In my previous article, I provided a Windows 10 Branches Overview, setting up the conversation on the Windows 10 Insider Preview Branch. This might be looked at for something only used by tech heads, but there is value to using it for gaining early insights into new features and potential issues that can arise from future branch upgrades. There are many nuances that should be understood before considering this branch.
Here at LANDESK, my colleague Rex McMillan, product manager extraordinaire, has been running on the Insider Preview for over a year. Much of the insights come from his experience.
Joining the Windows 10 Insider Preview is fairly easy. One simply goes into Settings > Update & security > Windows Update > Advanced options. Using a Microsoft account, you can register and configure your computer for the Insider Preview. Microsoft has simplified the process of becoming an insider. A growing community of insiders are testing and helping improve Windows. Insiders do receive invitations to special insider only events. There are also some incentives to encourage participation in the reporting of issues and the quests.
Fast or Slow?
With Windows 10 Insider Branch, there are two modes of delivery: Fast ring or Slow ring.
- Fast ring
- Updates are cumulative and release 1-3 times a month.
- Contain lots of changes and bugs as noted in build 14251 release notes, “I also want to reiterate once again that with the change to release builds faster to Windows Insiders in the Fast ring, bugs like the ones we had in the last build” … “are going to pop up. Sometimes it might be several builds before we get these bugs fixed. And there might be times where a build we release contains bugs we haven’t found in internal testing as well.”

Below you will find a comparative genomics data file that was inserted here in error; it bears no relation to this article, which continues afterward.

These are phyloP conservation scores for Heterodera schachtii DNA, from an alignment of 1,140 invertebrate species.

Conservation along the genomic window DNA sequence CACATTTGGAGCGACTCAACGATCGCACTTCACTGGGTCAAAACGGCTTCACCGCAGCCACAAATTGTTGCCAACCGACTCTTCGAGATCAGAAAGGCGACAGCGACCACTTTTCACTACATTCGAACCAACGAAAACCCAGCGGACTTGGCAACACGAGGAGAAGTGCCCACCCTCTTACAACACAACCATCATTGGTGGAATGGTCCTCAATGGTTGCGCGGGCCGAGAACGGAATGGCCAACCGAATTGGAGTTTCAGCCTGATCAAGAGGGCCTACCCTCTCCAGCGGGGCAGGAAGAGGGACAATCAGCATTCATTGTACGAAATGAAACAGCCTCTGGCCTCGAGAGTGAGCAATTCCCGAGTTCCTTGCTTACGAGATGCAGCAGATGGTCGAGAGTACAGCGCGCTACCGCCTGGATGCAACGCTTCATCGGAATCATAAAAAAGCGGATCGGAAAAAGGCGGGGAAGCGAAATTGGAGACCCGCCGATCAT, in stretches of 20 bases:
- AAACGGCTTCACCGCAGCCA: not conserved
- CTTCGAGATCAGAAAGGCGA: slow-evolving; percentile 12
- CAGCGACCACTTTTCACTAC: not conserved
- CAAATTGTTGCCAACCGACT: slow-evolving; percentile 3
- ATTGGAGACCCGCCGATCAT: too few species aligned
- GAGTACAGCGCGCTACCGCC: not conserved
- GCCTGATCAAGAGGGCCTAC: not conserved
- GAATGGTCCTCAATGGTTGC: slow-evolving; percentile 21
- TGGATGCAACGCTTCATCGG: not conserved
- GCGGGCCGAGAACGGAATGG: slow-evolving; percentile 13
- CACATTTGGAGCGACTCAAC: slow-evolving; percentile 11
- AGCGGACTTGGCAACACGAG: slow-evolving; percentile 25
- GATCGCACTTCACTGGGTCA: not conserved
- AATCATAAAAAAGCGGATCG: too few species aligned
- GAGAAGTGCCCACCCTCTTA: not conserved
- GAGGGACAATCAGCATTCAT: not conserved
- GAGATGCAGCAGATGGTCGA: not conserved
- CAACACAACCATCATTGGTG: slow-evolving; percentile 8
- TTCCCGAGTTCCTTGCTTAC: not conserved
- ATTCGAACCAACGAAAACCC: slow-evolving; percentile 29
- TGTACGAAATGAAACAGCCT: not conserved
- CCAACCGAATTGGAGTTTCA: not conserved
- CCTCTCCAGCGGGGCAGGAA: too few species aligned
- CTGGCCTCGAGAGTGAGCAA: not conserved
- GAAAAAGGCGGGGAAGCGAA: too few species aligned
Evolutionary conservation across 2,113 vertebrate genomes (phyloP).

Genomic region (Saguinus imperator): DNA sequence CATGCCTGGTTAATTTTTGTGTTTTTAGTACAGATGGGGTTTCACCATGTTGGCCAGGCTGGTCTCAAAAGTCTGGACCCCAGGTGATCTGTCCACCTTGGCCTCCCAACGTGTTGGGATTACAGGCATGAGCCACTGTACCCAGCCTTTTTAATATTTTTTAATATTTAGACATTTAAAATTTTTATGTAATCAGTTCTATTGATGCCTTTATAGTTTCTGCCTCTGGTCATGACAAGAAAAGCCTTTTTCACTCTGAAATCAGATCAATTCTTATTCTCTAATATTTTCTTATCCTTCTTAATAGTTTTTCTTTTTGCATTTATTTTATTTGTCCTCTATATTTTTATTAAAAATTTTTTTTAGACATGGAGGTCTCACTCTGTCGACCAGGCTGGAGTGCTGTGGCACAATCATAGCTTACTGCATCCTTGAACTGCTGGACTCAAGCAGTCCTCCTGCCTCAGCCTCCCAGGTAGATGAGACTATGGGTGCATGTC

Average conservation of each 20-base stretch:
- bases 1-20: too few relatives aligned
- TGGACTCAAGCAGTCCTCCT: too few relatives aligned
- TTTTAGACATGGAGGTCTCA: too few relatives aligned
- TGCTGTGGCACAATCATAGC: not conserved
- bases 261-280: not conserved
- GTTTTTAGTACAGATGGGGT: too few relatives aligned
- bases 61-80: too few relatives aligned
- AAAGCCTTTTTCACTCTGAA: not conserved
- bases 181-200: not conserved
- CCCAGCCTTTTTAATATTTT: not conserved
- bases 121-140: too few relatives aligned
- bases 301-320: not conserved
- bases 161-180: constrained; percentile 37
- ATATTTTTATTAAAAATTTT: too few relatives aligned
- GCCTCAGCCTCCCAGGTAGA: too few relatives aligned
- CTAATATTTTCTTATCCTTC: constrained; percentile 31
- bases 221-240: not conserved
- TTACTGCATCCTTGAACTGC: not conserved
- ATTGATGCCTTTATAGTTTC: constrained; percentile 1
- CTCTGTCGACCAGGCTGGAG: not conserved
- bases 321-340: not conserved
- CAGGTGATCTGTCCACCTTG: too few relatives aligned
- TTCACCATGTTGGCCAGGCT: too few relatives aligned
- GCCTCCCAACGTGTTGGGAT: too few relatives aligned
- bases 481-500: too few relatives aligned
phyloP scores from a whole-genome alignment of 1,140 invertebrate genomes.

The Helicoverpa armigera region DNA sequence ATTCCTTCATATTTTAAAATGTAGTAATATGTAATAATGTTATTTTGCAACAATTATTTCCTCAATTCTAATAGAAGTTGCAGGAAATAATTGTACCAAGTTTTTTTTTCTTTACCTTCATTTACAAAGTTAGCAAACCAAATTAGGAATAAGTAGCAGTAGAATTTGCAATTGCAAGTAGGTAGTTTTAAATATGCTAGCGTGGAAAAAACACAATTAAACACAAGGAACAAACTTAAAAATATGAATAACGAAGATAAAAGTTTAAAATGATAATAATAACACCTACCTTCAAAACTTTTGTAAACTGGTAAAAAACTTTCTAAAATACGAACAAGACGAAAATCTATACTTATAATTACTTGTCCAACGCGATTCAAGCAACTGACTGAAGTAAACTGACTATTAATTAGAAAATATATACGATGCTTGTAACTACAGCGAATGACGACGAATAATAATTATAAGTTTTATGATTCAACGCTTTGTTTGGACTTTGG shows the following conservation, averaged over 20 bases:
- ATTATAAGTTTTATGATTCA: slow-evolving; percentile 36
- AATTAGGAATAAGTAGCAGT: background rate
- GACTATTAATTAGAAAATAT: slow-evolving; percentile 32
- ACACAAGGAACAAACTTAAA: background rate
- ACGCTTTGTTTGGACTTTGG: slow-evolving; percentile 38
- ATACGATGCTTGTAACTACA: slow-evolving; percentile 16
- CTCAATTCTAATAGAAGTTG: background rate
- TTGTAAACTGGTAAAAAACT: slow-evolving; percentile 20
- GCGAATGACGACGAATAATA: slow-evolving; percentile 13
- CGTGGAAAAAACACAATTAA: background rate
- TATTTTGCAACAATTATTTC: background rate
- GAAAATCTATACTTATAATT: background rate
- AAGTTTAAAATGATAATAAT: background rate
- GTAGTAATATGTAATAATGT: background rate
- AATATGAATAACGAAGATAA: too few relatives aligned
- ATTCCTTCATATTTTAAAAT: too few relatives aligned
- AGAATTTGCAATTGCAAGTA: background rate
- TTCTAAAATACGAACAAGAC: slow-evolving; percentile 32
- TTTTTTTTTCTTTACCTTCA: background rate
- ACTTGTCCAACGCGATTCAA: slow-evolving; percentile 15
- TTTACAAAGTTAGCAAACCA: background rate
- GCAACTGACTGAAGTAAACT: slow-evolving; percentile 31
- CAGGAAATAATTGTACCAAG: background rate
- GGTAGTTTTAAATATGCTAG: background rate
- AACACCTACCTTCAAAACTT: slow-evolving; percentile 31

- Slow ring
- Updates are also cumulative and much less frequent with releases every few months.
- More stable than the Fast ring with lots of bug fixes
Recently, we saw Release Preview which is a new insider track that was used with the latest Windows 10 for mobile. Release preview is more conservative than slow ring, still allowing early access but with reduced risk.
When builds are available, you will be notified and can proceed with an update. Now these are often big updates where the computer will have to download a lot of product, reboot into a Win PE mode, update, then boot to normal Windows. In a recent build, Rex and I observed that it took over 20 minutes to update his computer to the latest build in the Fast ring.
In speaking with Rex, he has many insights on using Insider Preview’s Fast ring. He has never been burned with a build, but has heard of people running into hardware compatibility. In the past year he experienced one build that was fairly unstable and has the occasional crash and bug. The biggest challenge is the time to update. He likes to plan on a hour of downtime just in case any issues arise.
When to Use
Looking at the instability, one might wonder why to use the Windows 10 Insider Preview. The greatest value for a business to run some computers on Insider Preview is early visibility into changes that may affect future Current Branch or Current Branch for Business builds. Insider Preview provides a Feedback Hub to review known issues and submit bugs. One could also run some systems on Current Branch and the bulk of other systems on Current Branch for Business to also provide early insight on potential conflicts to your end user environment.
The other (and probably bigger) reason to run Insider Preview is to get familiar with the never ending stream of new features that are coming your way.
Here’s the summary for Windows 10 Insider Preview:
- Comes in two update frequencies: fast (1-3 times a month) and slow (every few months)
- Can be used to test against system baselines for early warning of issues
- Will be disruptive and should only be used by highly technical users with strong connections to IT
- Should not be deployed widely on product systems
With Insider Preview covered, we will next move on to discuss Windows 10 Current Branch.